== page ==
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At a recent Japanese Design meetup in San Francisco on the subject of chatbot and conversational UI, the topic of humour (or humor to localize the term) came up. We're all familiar with the "Alexa, tell me a joke" chit-chat that surrounds the intent, utterances and prompts of a chatbot conversation, but can do we determine which humour works for which audience?

For example, I asked if humour was acceptable in a chatbot in the Japanese financial sector, and the response was, "Yes, if it's professional humour..."...:)

Any guidelines, or is down to good old Wizard of Oz research and a talented voice or script artist with a background in global comedy improv?

MyPoV: Avoid humour altogether...

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Unless your chatbot is purely for entertainment, or low-pressure functions, I'd be very cautious.

Humor (unless explicitly requested by a "tell me a joke" command) is an incredibly subtle thing when you're dealing with

  1. text (how many times have you misinterpreted the intent of a text message or email from someone—even if you know them quite well—because text just can't communicate emotions and the full range of expression that a human voice, facial expression, or body language can)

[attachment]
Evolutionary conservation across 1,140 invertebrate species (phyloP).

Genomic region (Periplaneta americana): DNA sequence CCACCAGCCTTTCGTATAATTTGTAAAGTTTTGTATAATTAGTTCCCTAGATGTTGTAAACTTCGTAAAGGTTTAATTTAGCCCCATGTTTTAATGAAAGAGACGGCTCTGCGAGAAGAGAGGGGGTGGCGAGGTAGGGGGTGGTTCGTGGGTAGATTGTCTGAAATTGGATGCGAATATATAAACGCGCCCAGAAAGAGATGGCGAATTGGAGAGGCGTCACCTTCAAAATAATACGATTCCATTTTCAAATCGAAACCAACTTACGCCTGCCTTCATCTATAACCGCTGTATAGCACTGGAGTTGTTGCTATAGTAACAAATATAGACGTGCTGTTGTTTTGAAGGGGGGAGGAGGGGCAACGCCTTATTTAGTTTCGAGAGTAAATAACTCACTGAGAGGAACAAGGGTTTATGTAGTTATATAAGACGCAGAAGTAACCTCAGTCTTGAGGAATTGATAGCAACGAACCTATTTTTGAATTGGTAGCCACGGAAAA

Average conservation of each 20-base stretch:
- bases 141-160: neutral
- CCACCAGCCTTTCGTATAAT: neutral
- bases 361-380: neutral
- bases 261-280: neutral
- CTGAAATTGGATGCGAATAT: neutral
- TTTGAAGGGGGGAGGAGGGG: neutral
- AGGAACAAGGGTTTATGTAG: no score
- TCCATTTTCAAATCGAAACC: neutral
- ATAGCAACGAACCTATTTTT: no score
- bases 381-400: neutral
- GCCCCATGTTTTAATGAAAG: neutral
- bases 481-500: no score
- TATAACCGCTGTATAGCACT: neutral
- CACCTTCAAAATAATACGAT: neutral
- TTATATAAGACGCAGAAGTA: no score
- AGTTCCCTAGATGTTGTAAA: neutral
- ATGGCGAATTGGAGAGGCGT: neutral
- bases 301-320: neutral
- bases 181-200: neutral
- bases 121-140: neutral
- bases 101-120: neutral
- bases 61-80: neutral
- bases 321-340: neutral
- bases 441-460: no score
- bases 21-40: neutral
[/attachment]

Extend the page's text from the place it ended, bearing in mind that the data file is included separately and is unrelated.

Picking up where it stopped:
2. a computer (as a user of this system, I may not expect or even think possible that a computer would have a sense of humor, thus I may be predisposed to taking everything it says literally)

To counteract this, you could try to give your chatbot a very casual personality by choosing to use colloquial vocabulary, some slang, or even have it poke fun at itself ("Sorry, I don't know what you mean because the Broca's area in my frontal lobe is still developing. Would you mind rephrasing the question?"). These might signal to the user that the computer has a "personality" and possibly also a sense of humor.

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You could try something like this (modified from Microsoft documentation web page):

Response box from Microsoft documentation page

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    Surely jokes are funny, not helpful... – Midas Oct 27 '17 at 18:12
  • @Midas Why put something in to a computer system that is not helpful? – user67695 Oct 28 '17 at 1:42
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Yes you could measure it by letting your audience rate different jokes (for example if someone responds "haha" or "lol" in the chatbot you could use this instead of doing a classic survey regarding the joke)

The artificial intelligence would need to adjust accordingly to the target group which of course is really hard (technically).

When it comes to stuff like this i would always look at Amazon/Apple/Windows/Google.. you will see that even their solutions right now don't really offer something like this. Of course you can ask them for a random joke but they will not learn how you liked this joke.

Right now i would avoid using humor in sectors like financial, or at least keep it to a minimum.

  • Is it true that cannibals won't eat clowns because they taste funny? – user67695 Nov 29 '17 at 17:47

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